Celebrate Women's History Month With These 2 Powerful Hero Stories
This March CARD is taking the opportunity to honor the incredible women on our team and celebrate female history, justice and empowerment.
As we license card art, CARD forms relationships with artists and brands all over the country. Our goal is to represent as many communities and interests as we can.
This month our card gallery features a selection of card art highlighting influential female figures and centering female artists. Choose from cards depicting iconic women like Betty Boop, Rosie the Riveter and Frida Kahlo, or check out cards designed by female artists like Martina Pavlova and Fluff.
Keep in mind that this designated time of reflection and learning known as Women’s History Month is not the only time we should be celebrating women. In fintech (and every industry), the push towards gender inclusion and equality should be a constant priority.
Despite having always been an important part of history, women have been systematically overlooked and held back. That’s why we at CARD are using our platform to open a discussion about female excellence past and present.
Researchers and historians have found that despite making up 50% of the world’s population, women’s stories only occupy .5% of documented history. In particular, female scientists throughout history have not been named or awarded for their own research with credit for their discoveries given to male peers.
According to a recent Pew Research study, 42% of women in the American workforce report experiencing gender discrimination at their job. Discrimination comes in many forms, and women described being perceived as less competent and being regularly passed over for important projects and promotions.
As of 2020, women are only paid 84% of what men are paid for the same job. The gender pay gap has remained relatively stable for the last 15 years, although the gap is smaller in younger demographics. It would’ve taken 42 extra days of work for a woman to earn the same amount of money as a man in 2020.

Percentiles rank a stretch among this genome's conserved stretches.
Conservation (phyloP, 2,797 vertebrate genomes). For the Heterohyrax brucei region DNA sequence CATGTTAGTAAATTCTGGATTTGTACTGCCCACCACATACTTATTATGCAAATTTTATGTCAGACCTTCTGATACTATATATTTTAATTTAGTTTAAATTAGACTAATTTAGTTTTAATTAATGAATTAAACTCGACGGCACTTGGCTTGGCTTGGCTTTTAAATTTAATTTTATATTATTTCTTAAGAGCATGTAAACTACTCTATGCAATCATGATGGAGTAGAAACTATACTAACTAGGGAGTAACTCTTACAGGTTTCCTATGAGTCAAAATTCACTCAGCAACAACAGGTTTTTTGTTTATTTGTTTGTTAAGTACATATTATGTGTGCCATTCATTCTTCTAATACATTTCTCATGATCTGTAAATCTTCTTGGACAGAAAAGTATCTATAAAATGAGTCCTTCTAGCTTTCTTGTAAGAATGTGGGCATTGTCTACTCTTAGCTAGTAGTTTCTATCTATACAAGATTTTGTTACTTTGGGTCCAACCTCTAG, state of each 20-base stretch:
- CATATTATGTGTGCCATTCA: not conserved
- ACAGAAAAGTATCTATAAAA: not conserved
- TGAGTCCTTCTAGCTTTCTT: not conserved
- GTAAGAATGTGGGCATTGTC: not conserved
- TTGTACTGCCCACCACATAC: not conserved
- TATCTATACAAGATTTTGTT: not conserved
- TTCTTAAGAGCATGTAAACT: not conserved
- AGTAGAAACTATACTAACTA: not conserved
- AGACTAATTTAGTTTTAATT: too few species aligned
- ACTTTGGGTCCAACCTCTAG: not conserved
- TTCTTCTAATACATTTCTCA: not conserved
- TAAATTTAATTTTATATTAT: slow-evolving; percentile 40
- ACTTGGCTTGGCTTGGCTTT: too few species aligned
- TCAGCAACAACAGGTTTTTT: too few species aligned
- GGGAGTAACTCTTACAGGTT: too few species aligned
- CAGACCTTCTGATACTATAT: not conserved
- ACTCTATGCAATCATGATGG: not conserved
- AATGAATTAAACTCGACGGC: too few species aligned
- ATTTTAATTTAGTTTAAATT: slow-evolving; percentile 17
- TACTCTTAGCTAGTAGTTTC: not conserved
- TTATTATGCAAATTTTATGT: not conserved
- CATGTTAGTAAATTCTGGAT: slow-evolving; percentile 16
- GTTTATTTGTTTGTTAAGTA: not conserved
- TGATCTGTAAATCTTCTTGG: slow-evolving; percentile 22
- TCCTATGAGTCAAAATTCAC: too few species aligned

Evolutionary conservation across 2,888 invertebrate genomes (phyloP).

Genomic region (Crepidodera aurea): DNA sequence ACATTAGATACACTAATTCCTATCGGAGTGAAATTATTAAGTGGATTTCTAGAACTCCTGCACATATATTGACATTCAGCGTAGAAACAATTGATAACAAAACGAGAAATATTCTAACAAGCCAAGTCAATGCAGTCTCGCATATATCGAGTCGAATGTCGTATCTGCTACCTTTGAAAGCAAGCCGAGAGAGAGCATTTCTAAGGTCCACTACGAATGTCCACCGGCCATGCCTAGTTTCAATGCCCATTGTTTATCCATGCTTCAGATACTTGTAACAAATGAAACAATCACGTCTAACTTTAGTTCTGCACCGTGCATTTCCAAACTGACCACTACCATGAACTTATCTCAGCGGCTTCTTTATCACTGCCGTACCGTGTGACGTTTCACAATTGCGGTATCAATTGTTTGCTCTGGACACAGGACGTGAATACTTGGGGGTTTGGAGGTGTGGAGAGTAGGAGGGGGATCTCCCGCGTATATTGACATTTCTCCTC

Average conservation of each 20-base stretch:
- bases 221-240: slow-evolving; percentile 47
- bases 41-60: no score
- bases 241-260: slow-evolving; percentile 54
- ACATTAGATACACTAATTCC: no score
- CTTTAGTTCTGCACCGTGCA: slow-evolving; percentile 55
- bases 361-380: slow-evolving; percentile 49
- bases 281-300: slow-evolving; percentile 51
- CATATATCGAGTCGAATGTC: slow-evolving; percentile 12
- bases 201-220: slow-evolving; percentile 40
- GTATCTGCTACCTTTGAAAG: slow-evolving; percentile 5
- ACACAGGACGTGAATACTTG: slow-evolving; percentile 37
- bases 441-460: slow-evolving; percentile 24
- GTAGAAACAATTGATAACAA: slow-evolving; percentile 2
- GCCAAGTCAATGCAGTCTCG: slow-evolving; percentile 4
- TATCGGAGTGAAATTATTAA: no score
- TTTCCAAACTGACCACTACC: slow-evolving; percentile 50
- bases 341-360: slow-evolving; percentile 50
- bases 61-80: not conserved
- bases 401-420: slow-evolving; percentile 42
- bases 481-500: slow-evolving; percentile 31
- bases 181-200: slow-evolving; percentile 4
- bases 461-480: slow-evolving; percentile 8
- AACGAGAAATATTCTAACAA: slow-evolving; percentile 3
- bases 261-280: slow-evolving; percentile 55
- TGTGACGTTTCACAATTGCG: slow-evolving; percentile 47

These facts are anything but trivial – they represent the reality of the female experience in America. Keep in mind that feminism is intersectional, meaning it is inseparably connected to other issues of racial, sexual, and economic injustice.
Feel unsure about the term “feminism” and what it means in practice today? Check out this Forbes article that addresses some common misconceptions.
In the spirit of learning and justice, CARD put together some research on the origins of the Women’s History Month celebration. Read on for a bit of valuable history and two spotlights on female heroes past and present…
Important origins: Women’s Day
Women’s History Month has been officially celebrated in the United States since the 1980s. However, like many recognition holidays, it took decades of activism and bravery to make it a reality.
Almost five decades before Women’s History Month was recognized, there was National Women’s Day (also called “National Working Women’s Day”).
In contemporary times this holiday is more focused around Instagram posts and branding. For its founders, it was about radical socialist justice.
In the early 1900s while the women’s suffrage movement was gaining momentum in the US and in Europe, Theresa Malkiel was serving on the women’s committee of the Socialist Party of America in New York City.
At the time, feminist movements were deeply intertwined with labor activism and pre-war socialist movements.
Malkiel was a Jewish Russian refugee, journalist and organizer who wanted to carve out a larger role for women in the American socialist movement. Her labor activism stemmed from her experiences in the brutal working conditions and struggling unions of the garment factory industry.
In 1909 Malkiel declared February 23rd to be “National Women’s Day” and the idea immediately caught fire. Over 2,000 people showed up in New York to meet, march and celebrate women that year.
Women’s Day in Europe
Female socialist feminists in Europe took note. In 1910 at the International Conference of Working Women in Copenhagen, German socialist leader Clara Zetkin proposed a holiday when every country could celebrate women and organize to push their agenda.
The conference chose March 8th as their “International Women’s Day” because it aligned with
the 40th anniversary of the Paris Commune (a revolutionary French socialist movement from the 1870’s). The holiday continued to gain momentum, and soon evolved into an important date for female-led anti-WWI protests.
In 1917 International Women’s Day helped kick off the Russian Revolution.
On March 8th, 1917, when thousands of women gathered in Petrograd, Russia to protest food shortages and WWI casualties, the demonstration quickly evolved into a massive strike.